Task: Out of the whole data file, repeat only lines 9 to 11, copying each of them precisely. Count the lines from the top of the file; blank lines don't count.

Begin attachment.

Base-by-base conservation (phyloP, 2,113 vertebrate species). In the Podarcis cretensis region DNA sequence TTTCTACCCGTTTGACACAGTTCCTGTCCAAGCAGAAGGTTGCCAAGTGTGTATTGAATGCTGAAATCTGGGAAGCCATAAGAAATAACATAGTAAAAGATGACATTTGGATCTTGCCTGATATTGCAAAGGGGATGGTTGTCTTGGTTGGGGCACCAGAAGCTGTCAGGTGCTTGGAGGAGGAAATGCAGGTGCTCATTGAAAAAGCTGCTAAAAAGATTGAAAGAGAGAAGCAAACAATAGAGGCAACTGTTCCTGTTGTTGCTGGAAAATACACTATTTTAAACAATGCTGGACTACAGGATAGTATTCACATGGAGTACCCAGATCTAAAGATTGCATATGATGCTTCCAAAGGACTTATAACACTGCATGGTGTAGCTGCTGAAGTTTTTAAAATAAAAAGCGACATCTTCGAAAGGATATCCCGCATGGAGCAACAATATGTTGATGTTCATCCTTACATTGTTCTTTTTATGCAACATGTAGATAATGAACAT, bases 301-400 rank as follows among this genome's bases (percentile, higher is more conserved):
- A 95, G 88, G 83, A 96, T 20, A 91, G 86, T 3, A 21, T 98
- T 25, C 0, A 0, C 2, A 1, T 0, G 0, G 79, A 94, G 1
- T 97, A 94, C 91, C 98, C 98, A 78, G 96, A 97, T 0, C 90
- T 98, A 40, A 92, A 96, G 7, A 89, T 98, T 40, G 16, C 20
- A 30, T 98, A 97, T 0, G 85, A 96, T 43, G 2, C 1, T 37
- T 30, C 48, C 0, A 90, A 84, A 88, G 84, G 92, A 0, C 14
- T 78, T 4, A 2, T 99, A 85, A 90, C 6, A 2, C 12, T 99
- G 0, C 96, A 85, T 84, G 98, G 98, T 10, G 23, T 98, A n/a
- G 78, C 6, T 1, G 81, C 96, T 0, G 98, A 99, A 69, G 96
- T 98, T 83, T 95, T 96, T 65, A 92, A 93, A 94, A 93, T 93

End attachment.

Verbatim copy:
- G 0, C 96, A 85, T 84, G 98, G 98, T 10, G 23, T 98, A n/a
- G 78, C 6, T 1, G 81, C 96, T 0, G 98, A 99, A 69, G 96
- T 98, T 83, T 95, T 96, T 65, A 92, A 93, A 94, A 93, T 93